107 Officials: Bustang Is a Success. Now Give Us More Service

Danny Katz of CoPRIG presents a giant card celebrating the success of Bustang to state transportation commissioners Thursday. Photo: Andy Bosselman
Danny Katz of CoPRIG presents a giant card celebrating the success of Bustang to state transportation commissioners Thursday. Photo: Andy Bosselman

Bustang officials celebrated a sharp rise in ridership that bucks a national trend — and the service’s fourth anniversary achievement was marked with a giant birthday card signed by officials from 107 Colorado cities and towns whose constituents are taking advantage of the expanding service.

“If you look back to the first year of 100,000 riders, you’re up to 238,000 riders,” said Danny Katz, director of CoPRIG, who presented the card to state transportation commissioners at their monthly meeting at the Colorado Department of Transportation headquarters on Thursday morning. “That’s a 133 percent increase.” 

Bill Thiebaut, chairman of the state Transportation Commission and Shoshana Lew, CDOT executive director, accept a birthday card from Danny Katz of CoPRIG. Photo: Andy Bosselman
Bill Thiebaut, chairman of the state Transportation Commission and Shoshana Lew, CDOT executive director, accept a birthday card from Danny Katz of CoPRIG. Photo: Andy Bosselman

Bustang started as a regional express bus service between major cities in Colorado in July of 2015. This year, it created Bustang Outrider service to reach some of the state’s rural areas. The 107 signatories to the card included 30 mayors and other elected officials from the cities and towns served by Bustang. They urged the commissioners to continue expanding the service because more frequent buses and an increase in the number of destinations served has been a key to its surging ridership. 

“This is a service that people wanted. The buses are packed. And you’ve been expanding it every single year,” said Katz. “Keep your foot on the gas and keep expanding that service.” 

Katz also told the commissioners that Bustang is helping to reduce car dependency and traffic, especially along the congested Interstate 70 and Interstate 25 corridors. 

“It’s an important part of giving people the freedom to be able to travel without necessarily driving a car around the state,” he said. “It’s an important part of quality of life here in Colorado.” 

Bustang Year-Over-Year Ridership

The growing bustang ridership is a counterpoint to a national trend of declining bus ridership, including at the Regional Transportation District where the number of bus rides declined 6.8 percent between 2014 and 2018. Light rail ridership dropped 13.7 percent just this year, according to RTD.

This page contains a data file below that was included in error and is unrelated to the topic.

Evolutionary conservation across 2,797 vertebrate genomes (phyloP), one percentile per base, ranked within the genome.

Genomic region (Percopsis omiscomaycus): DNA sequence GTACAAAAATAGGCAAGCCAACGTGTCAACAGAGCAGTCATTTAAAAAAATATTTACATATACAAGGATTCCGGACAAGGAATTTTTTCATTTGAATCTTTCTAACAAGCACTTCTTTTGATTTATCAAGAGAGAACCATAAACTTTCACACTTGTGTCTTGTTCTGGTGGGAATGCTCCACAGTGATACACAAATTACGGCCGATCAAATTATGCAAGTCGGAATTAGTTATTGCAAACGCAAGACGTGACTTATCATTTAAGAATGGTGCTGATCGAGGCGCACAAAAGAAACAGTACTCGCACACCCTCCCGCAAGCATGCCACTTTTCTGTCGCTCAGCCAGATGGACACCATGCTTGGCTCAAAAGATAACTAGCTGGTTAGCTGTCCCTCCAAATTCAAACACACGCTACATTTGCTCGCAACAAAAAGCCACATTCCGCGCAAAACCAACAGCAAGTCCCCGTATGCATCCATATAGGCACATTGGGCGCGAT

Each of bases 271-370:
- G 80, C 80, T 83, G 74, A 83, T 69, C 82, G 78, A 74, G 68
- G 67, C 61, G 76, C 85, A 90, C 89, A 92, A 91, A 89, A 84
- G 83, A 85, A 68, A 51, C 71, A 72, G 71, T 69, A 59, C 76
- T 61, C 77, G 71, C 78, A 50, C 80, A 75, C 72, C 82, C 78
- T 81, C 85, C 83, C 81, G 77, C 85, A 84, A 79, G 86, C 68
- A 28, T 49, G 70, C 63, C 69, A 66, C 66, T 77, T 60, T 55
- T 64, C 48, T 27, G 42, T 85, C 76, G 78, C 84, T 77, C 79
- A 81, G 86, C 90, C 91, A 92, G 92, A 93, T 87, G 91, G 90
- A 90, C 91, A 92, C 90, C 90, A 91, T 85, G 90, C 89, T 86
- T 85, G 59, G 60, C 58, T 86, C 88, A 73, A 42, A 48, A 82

Bustang recently filled all of its bus driver positions, but its expansion was scaled back last winter due to a shortage of operators


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  • TakeFive

    A year and one month ago I rode the mid-afternoon Bustang from DUS up to the Frisco Station where I jumped on the free Summit Stage shuttle to Silverthorne Transit Center which was two blocks from the hotel where I stayed for a few days. The bus was about two-thirds full. It was a delightful way to view the Rockies along I-70. On the return trip I caught the earlier 6:30 a.m. Bustang which was about half full.

    • iBikeCommute

      Last winter my family took the bus from frisco to Denver. With a full bus and no reserved seats, a handful of people were stranded in frisco with no way to get home. Seemed like a poorly run operation that seriously needs to be upgraded and expanded.

      • TakeFive

        Sounds like it. I know they tried direct to ski areas but those trips proved to be too price sensitive. I just searched “Bustang Denver” and 1st suggestion was “Denver – Frisco” which tells me what is most popular. Schedule was revised in May presumably for summer.

        Good guess that in winter they need a route specifically between Denver and Frisco and perhaps another route between Denver, Frisco, Copper and Vail which would be by reservation. Maybe the Vail route could be weekends only.

      • George Joseph Lane

        If the buses are full then it is a *well* run operation that seriously needs to be upgraded and expanded.

      • TakeFive

        Loveland and A-Basin to get SnowStang bus service this winter. Copper considering it. https://www.bizjournals.com/denver/news/2019/07/25/cdot-snowstang-bus-service-2019.html?iana=hpmvp_den_news_headline

        • iBikeCommute

          I’m intrigued but the reason it failed last time was ticket prices were too high. Does it say how much tickets will cost?

          • TakeFive

            No, but the ski areas are required to pick up 60% of the cost so presumably that should keep fares reasonable. I’d also assume that Summit County feels no need to do this given their Stage Summit so that’s a different hill to climb.

  • Karen E Bencke

    I also ride the Bustang up to Summit County, this summer though, and it combined with the Summit Stage made for a fabulous, carless vacation. It was both easy and affordable. I wish other areas of the country had a similar, easy way to get out of town without a car.

  • TM

    Since it looks like they are going to add another express lane on I-70 going west, they better get the buses running in it so they can bypass traffic.
    The bus to ski area routes would get very popular if they could skip past the morning traffic.

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